H.R. 4242 would require public companies to annually disclose the percentage increase in pay for the median compensation of its executives and all other employees over the past year and to compare those increases with each other and with the percentage change in annual inflation. Emerging growth companies would be exempt from those requirements.
Using information from the Securities and Exchange Commission (SEC), CBO estimates that issuing rules to implement the bill would cost the SEC $1 million in 2020 for three employees at an average cost of $260,000 each. However, because the SEC is authorized to collect fees sufficient to offset its annual appropriation, CBO expects that the net effect on discretionary spending would be negligible, assuming appropriation actions consistent with that authority.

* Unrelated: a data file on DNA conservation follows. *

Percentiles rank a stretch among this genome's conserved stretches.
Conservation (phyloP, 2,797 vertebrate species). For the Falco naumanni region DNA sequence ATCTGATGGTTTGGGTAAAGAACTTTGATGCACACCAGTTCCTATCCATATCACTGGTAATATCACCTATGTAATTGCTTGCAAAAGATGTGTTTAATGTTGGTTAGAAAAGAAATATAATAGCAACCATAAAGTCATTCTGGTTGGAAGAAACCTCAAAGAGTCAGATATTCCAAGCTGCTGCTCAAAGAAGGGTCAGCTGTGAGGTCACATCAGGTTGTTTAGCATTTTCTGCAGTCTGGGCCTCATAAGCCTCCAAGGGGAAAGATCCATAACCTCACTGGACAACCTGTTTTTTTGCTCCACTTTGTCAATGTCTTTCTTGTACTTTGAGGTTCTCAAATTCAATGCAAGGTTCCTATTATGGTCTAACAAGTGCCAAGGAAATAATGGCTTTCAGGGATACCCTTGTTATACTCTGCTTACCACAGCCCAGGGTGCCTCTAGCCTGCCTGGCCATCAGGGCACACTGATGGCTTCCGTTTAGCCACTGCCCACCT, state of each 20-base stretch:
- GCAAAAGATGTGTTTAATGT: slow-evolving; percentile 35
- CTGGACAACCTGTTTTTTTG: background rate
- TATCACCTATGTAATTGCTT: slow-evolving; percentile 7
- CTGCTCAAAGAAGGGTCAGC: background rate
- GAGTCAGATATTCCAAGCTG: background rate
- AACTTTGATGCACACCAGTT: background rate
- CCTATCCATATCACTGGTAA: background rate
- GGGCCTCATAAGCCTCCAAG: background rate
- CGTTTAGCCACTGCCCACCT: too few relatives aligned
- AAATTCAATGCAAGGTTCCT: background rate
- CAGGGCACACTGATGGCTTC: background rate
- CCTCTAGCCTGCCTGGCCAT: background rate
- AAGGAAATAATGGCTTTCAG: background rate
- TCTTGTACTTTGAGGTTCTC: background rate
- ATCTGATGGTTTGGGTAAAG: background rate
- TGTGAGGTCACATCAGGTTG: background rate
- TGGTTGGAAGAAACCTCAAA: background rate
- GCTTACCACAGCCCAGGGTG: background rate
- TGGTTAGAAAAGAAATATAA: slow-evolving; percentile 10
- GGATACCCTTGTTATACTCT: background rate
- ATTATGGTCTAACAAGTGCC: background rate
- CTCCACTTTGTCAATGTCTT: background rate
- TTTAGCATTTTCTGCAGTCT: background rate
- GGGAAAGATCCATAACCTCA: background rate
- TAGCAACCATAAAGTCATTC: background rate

Requiring public companies to annually disclose salary information to the SEC would impose a private-sector mandate as defined in the Unfunded Mandates Reform Act (UMRA). The incremental cost of the mandate would be small because the mandated entities generally already possess or collect the information to be reported under the bill. Thus CBO estimates that the cost of the mandates would be well below the threshold established in UMRA ($164 million in 2019, adjusted annually for inflation).
If the SEC increased fees to offset the costs associated with implementing the bill, H.R. 4242 would increase the cost of an existing mandate on private entities required to pay those assessments. CBO estimates that the incremental cost of the mandate would be small.
H.R. 4242 contains no intergovernmental mandates as defined in UMRA.